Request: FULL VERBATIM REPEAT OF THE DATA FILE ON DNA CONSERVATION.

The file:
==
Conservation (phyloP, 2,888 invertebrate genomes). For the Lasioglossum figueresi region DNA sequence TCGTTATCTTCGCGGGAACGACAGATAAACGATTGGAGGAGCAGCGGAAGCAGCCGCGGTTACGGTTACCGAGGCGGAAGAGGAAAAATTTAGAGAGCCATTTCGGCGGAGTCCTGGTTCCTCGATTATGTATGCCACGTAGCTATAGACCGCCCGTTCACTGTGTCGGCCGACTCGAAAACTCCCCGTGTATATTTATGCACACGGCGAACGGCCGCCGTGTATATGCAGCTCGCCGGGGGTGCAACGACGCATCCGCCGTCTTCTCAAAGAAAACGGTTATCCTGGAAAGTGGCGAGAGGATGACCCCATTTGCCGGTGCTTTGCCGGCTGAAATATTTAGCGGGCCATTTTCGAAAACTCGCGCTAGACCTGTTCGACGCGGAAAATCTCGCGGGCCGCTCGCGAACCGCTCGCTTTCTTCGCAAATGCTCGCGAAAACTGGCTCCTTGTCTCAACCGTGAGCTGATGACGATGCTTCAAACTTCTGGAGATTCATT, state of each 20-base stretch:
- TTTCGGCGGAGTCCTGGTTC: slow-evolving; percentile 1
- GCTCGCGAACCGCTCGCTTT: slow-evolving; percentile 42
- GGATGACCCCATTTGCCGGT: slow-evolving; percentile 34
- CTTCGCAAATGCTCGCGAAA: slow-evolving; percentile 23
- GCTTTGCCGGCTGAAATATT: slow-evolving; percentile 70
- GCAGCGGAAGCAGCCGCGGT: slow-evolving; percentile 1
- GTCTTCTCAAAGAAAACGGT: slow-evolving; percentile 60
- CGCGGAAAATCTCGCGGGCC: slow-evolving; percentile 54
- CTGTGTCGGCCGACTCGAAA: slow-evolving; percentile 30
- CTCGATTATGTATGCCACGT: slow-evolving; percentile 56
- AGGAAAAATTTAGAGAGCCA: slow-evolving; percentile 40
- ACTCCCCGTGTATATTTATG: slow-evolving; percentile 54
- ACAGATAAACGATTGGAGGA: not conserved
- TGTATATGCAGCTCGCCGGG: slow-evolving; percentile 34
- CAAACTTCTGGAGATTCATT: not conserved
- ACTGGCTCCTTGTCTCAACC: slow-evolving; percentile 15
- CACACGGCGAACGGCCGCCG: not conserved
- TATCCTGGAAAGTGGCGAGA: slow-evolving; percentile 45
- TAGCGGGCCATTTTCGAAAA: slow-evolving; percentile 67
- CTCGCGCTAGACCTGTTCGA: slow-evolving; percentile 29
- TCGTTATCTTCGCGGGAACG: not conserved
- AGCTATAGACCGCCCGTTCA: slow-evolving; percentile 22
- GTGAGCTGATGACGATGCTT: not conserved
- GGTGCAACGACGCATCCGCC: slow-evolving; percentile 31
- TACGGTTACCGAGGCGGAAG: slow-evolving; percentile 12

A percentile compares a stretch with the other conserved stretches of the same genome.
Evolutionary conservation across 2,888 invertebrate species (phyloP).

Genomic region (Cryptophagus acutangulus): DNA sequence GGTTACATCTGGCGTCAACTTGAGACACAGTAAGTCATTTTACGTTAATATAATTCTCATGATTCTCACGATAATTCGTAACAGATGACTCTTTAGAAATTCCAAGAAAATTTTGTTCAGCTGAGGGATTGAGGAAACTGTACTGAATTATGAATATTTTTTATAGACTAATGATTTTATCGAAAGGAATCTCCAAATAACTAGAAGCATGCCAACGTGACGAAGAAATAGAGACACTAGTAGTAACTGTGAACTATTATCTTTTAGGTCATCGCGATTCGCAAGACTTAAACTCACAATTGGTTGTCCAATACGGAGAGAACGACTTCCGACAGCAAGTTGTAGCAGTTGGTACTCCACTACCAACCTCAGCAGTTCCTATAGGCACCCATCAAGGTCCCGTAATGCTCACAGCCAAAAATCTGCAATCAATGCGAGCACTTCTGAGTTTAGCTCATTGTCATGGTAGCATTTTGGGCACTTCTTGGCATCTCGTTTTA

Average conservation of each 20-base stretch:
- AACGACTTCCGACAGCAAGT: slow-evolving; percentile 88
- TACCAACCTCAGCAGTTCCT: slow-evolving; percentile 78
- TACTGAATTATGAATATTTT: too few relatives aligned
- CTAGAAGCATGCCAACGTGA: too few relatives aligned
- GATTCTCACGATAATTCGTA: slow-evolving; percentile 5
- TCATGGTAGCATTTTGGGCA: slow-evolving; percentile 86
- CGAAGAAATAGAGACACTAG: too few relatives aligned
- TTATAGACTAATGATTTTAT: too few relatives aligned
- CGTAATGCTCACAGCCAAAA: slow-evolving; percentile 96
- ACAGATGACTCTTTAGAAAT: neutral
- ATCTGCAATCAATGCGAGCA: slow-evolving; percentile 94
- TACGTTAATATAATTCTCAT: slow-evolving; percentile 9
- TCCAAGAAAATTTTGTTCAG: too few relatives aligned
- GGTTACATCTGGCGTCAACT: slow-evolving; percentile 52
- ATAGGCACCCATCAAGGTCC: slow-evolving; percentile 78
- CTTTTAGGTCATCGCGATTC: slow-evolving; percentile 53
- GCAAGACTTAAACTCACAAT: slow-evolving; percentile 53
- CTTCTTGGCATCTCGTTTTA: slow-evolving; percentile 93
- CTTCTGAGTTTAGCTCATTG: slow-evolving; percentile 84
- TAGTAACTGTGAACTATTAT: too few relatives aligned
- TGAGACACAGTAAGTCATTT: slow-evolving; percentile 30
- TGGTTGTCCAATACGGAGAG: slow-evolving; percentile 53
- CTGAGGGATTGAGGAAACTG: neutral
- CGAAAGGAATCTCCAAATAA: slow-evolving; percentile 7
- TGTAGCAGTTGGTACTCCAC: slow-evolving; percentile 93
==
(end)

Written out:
Conservation (phyloP, 2,888 invertebrate genomes). For the Lasioglossum figueresi region DNA sequence TCGTTATCTTCGCGGGAACGACAGATAAACGATTGGAGGAGCAGCGGAAGCAGCCGCGGTTACGGTTACCGAGGCGGAAGAGGAAAAATTTAGAGAGCCATTTCGGCGGAGTCCTGGTTCCTCGATTATGTATGCCACGTAGCTATAGACCGCCCGTTCACTGTGTCGGCCGACTCGAAAACTCCCCGTGTATATTTATGCACACGGCGAACGGCCGCCGTGTATATGCAGCTCGCCGGGGGTGCAACGACGCATCCGCCGTCTTCTCAAAGAAAACGGTTATCCTGGAAAGTGGCGAGAGGATGACCCCATTTGCCGGTGCTTTGCCGGCTGAAATATTTAGCGGGCCATTTTCGAAAACTCGCGCTAGACCTGTTCGACGCGGAAAATCTCGCGGGCCGCTCGCGAACCGCTCGCTTTCTTCGCAAATGCTCGCGAAAACTGGCTCCTTGTCTCAACCGTGAGCTGATGACGATGCTTCAAACTTCTGGAGATTCATT, state of each 20-base stretch:
- TTTCGGCGGAGTCCTGGTTC: slow-evolving; percentile 1
- GCTCGCGAACCGCTCGCTTT: slow-evolving; percentile 42
- GGATGACCCCATTTGCCGGT: slow-evolving; percentile 34
- CTTCGCAAATGCTCGCGAAA: slow-evolving; percentile 23
- GCTTTGCCGGCTGAAATATT: slow-evolving; percentile 70
- GCAGCGGAAGCAGCCGCGGT: slow-evolving; percentile 1
- GTCTTCTCAAAGAAAACGGT: slow-evolving; percentile 60
- CGCGGAAAATCTCGCGGGCC: slow-evolving; percentile 54
- CTGTGTCGGCCGACTCGAAA: slow-evolving; percentile 30
- CTCGATTATGTATGCCACGT: slow-evolving; percentile 56
- AGGAAAAATTTAGAGAGCCA: slow-evolving; percentile 40
- ACTCCCCGTGTATATTTATG: slow-evolving; percentile 54
- ACAGATAAACGATTGGAGGA: not conserved
- TGTATATGCAGCTCGCCGGG: slow-evolving; percentile 34
- CAAACTTCTGGAGATTCATT: not conserved
- ACTGGCTCCTTGTCTCAACC: slow-evolving; percentile 15
- CACACGGCGAACGGCCGCCG: not conserved
- TATCCTGGAAAGTGGCGAGA: slow-evolving; percentile 45
- TAGCGGGCCATTTTCGAAAA: slow-evolving; percentile 67
- CTCGCGCTAGACCTGTTCGA: slow-evolving; percentile 29
- TCGTTATCTTCGCGGGAACG: not conserved
- AGCTATAGACCGCCCGTTCA: slow-evolving; percentile 22
- GTGAGCTGATGACGATGCTT: not conserved
- GGTGCAACGACGCATCCGCC: slow-evolving; percentile 31
- TACGGTTACCGAGGCGGAAG: slow-evolving; percentile 12

A percentile compares a stretch with the other conserved stretches of the same genome.
Evolutionary conservation across 2,888 invertebrate species (phyloP).

Genomic region (Cryptophagus acutangulus): DNA sequence GGTTACATCTGGCGTCAACTTGAGACACAGTAAGTCATTTTACGTTAATATAATTCTCATGATTCTCACGATAATTCGTAACAGATGACTCTTTAGAAATTCCAAGAAAATTTTGTTCAGCTGAGGGATTGAGGAAACTGTACTGAATTATGAATATTTTTTATAGACTAATGATTTTATCGAAAGGAATCTCCAAATAACTAGAAGCATGCCAACGTGACGAAGAAATAGAGACACTAGTAGTAACTGTGAACTATTATCTTTTAGGTCATCGCGATTCGCAAGACTTAAACTCACAATTGGTTGTCCAATACGGAGAGAACGACTTCCGACAGCAAGTTGTAGCAGTTGGTACTCCACTACCAACCTCAGCAGTTCCTATAGGCACCCATCAAGGTCCCGTAATGCTCACAGCCAAAAATCTGCAATCAATGCGAGCACTTCTGAGTTTAGCTCATTGTCATGGTAGCATTTTGGGCACTTCTTGGCATCTCGTTTTA

Average conservation of each 20-base stretch:
- AACGACTTCCGACAGCAAGT: slow-evolving; percentile 88
- TACCAACCTCAGCAGTTCCT: slow-evolving; percentile 78
- TACTGAATTATGAATATTTT: too few relatives aligned
- CTAGAAGCATGCCAACGTGA: too few relatives aligned
- GATTCTCACGATAATTCGTA: slow-evolving; percentile 5
- TCATGGTAGCATTTTGGGCA: slow-evolving; percentile 86
- CGAAGAAATAGAGACACTAG: too few relatives aligned
- TTATAGACTAATGATTTTAT: too few relatives aligned
- CGTAATGCTCACAGCCAAAA: slow-evolving; percentile 96
- ACAGATGACTCTTTAGAAAT: neutral
- ATCTGCAATCAATGCGAGCA: slow-evolving; percentile 94
- TACGTTAATATAATTCTCAT: slow-evolving; percentile 9
- TCCAAGAAAATTTTGTTCAG: too few relatives aligned
- GGTTACATCTGGCGTCAACT: slow-evolving; percentile 52
- ATAGGCACCCATCAAGGTCC: slow-evolving; percentile 78
- CTTTTAGGTCATCGCGATTC: slow-evolving; percentile 53
- GCAAGACTTAAACTCACAAT: slow-evolving; percentile 53
- CTTCTTGGCATCTCGTTTTA: slow-evolving; percentile 93
- CTTCTGAGTTTAGCTCATTG: slow-evolving; percentile 84
- TAGTAACTGTGAACTATTAT: too few relatives aligned
- TGAGACACAGTAAGTCATTT: slow-evolving; percentile 30
- TGGTTGTCCAATACGGAGAG: slow-evolving; percentile 53
- CTGAGGGATTGAGGAAACTG: neutral
- CGAAAGGAATCTCCAAATAA: slow-evolving; percentile 7
- TGTAGCAGTTGGTACTCCAC: slow-evolving; percentile 93